7. Write it out!

It's no secret that these kids can read and love to read, so use that to your benefit. While asking your questions verbally, write them on a white board or chalkboard or piece of paper. That way the kids can read and hear what you are asking.

8. Expand on what the child says.

Always reinforce what your child does say in response to your questions, even if it's echolalic in nature. So if I ask, "What do you want for lunch today?" and they respond with "Sandwich", I can expand on that by saying, "Sandwiches are my favorite things to eat for lunch. Let's find some bread. Where can we find some bread for our sandwiches?" If they respond with an echolalic phrase, then you can say, "Oh I remember that that is from the [insert title of book or movie that it comes from here]. But when I ask about what you want for lunch, you can say, 'I want to eat _____ for lunch.'"

9. Teach body language and eye contact directly.

Body language, positioning, and eye contact are all important things involved in conversations with others. However, you have to teach this skills to hyperlexic kids in a concrete and direct ways.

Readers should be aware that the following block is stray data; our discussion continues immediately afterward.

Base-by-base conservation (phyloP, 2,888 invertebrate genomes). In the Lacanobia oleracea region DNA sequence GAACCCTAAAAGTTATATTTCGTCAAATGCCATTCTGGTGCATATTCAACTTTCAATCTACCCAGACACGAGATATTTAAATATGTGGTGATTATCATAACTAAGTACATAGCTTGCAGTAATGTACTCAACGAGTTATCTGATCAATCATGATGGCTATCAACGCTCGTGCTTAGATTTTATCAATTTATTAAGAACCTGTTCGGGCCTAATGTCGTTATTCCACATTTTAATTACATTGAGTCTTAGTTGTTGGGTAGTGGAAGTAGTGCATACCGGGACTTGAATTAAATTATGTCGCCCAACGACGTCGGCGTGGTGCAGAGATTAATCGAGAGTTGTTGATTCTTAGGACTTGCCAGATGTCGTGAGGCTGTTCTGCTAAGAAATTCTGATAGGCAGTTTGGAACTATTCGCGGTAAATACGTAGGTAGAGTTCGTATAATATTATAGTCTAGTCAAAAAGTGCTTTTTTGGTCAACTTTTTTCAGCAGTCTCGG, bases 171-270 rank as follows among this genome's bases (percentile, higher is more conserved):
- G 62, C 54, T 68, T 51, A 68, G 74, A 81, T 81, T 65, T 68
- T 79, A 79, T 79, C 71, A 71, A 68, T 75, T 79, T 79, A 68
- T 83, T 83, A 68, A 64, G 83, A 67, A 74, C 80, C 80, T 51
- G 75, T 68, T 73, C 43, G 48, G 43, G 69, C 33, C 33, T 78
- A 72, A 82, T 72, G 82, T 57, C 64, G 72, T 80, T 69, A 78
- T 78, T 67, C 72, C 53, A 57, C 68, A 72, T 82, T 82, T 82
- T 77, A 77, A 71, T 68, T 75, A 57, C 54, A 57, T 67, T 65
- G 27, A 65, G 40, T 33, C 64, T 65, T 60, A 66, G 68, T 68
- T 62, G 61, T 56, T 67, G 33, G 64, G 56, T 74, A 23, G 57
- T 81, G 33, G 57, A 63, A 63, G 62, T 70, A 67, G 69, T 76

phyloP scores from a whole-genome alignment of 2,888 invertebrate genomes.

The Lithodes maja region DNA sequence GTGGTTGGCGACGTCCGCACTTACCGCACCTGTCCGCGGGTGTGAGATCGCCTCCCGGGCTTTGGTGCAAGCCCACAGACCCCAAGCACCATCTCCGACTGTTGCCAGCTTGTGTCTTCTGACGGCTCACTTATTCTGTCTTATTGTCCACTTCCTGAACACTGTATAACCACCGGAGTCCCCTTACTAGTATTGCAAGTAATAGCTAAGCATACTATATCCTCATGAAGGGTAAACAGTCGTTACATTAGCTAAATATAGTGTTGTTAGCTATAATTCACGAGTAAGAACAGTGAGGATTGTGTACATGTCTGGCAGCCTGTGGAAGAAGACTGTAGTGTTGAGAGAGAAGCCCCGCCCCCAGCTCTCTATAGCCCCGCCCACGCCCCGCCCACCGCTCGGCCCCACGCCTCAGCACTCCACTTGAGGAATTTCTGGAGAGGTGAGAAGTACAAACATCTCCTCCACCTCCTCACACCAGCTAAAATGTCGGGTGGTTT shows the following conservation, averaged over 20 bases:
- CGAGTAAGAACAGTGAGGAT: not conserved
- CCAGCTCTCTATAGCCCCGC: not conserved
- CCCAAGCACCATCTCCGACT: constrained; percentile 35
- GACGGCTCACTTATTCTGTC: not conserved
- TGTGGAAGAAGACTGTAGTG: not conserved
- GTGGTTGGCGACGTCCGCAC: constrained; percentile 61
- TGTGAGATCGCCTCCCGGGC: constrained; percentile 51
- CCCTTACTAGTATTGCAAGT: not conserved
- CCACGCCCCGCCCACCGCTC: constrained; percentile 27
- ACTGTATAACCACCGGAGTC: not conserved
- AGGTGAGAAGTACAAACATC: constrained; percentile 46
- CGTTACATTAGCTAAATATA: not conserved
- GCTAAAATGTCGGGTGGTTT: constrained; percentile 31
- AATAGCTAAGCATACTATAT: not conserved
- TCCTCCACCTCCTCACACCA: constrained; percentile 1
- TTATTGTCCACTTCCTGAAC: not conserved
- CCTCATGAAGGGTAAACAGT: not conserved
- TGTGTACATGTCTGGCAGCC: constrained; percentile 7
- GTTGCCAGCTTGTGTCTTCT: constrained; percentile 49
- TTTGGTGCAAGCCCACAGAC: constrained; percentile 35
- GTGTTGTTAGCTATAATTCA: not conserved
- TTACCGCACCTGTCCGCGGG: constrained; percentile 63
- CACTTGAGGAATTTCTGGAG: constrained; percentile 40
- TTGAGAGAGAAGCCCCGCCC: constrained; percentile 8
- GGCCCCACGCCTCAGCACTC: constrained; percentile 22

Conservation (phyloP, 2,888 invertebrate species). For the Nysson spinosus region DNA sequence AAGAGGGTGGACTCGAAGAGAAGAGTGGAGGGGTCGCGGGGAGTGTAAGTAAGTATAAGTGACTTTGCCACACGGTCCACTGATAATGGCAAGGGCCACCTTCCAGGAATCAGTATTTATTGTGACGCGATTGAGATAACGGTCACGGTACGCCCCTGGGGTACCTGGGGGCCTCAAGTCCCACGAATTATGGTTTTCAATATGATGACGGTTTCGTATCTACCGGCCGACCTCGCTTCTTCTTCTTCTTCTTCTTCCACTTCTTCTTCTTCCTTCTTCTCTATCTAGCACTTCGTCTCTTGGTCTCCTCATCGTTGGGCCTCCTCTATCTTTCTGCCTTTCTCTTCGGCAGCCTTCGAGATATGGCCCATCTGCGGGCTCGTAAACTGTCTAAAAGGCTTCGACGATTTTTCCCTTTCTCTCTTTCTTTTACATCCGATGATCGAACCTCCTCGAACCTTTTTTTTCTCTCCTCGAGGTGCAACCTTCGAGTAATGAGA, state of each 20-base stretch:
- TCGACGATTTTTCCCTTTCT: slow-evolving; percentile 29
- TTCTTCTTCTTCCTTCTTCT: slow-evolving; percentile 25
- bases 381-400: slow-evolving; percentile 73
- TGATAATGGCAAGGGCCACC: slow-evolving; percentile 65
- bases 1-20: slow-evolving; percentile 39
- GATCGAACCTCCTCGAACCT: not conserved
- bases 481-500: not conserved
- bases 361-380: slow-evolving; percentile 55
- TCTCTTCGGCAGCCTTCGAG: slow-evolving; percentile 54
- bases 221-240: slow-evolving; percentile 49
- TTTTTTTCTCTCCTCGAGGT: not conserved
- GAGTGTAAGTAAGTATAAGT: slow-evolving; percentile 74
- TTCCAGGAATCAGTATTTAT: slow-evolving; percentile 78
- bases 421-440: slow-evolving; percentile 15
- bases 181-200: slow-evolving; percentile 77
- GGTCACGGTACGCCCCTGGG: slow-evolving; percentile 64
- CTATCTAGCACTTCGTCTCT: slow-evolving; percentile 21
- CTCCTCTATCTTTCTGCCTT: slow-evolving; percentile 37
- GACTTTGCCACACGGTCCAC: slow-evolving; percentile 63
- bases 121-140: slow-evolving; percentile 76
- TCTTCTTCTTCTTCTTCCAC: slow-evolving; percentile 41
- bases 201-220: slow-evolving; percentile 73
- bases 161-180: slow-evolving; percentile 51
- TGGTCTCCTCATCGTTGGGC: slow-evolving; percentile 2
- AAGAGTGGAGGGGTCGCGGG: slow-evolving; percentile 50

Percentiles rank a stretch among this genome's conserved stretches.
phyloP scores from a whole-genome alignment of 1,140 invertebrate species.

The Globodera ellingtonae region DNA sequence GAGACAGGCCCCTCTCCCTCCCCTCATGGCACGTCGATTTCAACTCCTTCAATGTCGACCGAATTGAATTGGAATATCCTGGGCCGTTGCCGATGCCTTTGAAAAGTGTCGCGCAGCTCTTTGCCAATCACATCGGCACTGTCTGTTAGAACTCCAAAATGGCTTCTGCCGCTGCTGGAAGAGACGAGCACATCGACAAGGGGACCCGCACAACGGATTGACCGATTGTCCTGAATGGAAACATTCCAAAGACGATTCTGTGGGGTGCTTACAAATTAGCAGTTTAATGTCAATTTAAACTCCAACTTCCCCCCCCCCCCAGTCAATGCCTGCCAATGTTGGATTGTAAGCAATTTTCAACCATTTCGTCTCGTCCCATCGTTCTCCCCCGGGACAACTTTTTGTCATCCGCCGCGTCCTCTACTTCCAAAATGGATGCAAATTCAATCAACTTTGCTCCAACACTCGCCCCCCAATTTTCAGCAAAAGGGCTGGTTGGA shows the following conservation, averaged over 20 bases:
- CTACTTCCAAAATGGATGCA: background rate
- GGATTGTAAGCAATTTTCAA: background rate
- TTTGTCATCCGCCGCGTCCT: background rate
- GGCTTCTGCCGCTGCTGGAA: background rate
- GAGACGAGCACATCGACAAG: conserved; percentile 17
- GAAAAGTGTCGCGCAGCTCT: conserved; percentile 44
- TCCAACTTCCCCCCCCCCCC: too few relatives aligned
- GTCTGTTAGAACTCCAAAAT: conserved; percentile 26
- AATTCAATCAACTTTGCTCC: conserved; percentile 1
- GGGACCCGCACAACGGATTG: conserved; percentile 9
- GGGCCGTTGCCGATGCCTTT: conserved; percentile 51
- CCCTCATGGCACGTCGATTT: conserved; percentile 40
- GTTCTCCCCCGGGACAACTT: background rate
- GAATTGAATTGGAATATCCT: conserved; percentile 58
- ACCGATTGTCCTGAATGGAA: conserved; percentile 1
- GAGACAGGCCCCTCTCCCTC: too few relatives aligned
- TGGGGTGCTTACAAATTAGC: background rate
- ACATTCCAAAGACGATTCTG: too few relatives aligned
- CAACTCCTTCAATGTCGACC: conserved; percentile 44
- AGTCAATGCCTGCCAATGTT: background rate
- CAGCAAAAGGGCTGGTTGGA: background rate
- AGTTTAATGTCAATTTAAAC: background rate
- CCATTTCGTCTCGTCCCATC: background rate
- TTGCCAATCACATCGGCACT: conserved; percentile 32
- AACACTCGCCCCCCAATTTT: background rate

For example, if you want your child to make eye contact with you while having a conversation, then use visual cues to make this happen. I sometimes like to hold up a set of fingers by my eyes and ask, "How many fingers am I holding up?" That always gets J's attention and makes him look at my face, even if it's for a couple of seconds. Alternatively, you could hold up written statements by your face for your child to read out loud during conversation practice.

Also, get down to their level so that they can see your eyes. It also shows that you are interested in listening to what they have to say.

10. Avoid using idioms or metaphors while speaking.

I will talk about idioms and metaphoros later on in this series, but I do want to touch on this topic briefly. Figures of speech are difficult for hyperlexic kids because of their literal thinking. So avoid saying cliches, idioms, or metaphors during conversation until you can teach them exactly what they mean. One of our favorite ways to practice idioms and metaphors is with this simple book called It's Raining Cats and Dogs: An Autism Spectrum Guide to the Confusing World of Idioms, Metaphors and Everyday Expressions. It is a wonderful visual book!

Other Ideas You'll Love

Hyperlexia & Hypernumeracy Resources

This is Hyperlexia {Our Story}

More Posts in The ABCs of Hyperlexia Series

How to help a child with hyperlexia improve their communication and conversation skills
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2 comments:

  1. Great post, Dyan. Our son also often responds to questions with "I don't know", but for him it is usually a way of avoiding a question he knows and not buying time. More common, to him, however, is "I don't remember." I think often, it is the act of putting his memories into spoken language that he is daunted by.

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    1. Oh that is certainly an interesting interpretation!